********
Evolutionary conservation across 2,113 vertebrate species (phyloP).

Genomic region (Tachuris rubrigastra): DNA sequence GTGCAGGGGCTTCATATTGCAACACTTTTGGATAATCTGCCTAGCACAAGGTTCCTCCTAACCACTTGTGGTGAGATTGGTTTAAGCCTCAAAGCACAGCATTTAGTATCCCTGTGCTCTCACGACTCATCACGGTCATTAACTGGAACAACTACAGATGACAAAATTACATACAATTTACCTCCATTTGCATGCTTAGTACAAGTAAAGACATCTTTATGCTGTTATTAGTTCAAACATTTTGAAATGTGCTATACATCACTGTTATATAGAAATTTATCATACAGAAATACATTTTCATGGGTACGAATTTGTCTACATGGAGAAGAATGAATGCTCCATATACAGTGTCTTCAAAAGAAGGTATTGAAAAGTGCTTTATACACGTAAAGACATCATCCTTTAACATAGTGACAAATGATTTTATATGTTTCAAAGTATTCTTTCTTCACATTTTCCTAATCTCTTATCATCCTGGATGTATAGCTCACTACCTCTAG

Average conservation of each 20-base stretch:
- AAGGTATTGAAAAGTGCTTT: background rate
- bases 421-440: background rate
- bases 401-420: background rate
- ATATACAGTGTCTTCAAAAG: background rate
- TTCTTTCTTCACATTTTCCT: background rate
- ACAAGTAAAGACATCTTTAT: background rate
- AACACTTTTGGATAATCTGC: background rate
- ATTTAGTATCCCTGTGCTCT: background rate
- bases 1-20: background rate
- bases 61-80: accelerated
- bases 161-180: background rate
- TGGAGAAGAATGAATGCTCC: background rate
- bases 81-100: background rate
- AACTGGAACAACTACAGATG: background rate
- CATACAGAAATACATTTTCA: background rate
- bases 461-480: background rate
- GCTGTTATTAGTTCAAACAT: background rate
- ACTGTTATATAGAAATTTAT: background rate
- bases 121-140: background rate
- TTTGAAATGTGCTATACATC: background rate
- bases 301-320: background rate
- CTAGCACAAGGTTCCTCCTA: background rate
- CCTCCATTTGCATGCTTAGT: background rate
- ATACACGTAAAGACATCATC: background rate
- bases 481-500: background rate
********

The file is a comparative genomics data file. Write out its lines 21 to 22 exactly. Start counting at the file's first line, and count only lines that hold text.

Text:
- ACTGTTATATAGAAATTTAT: background rate
- bases 121-140: background rate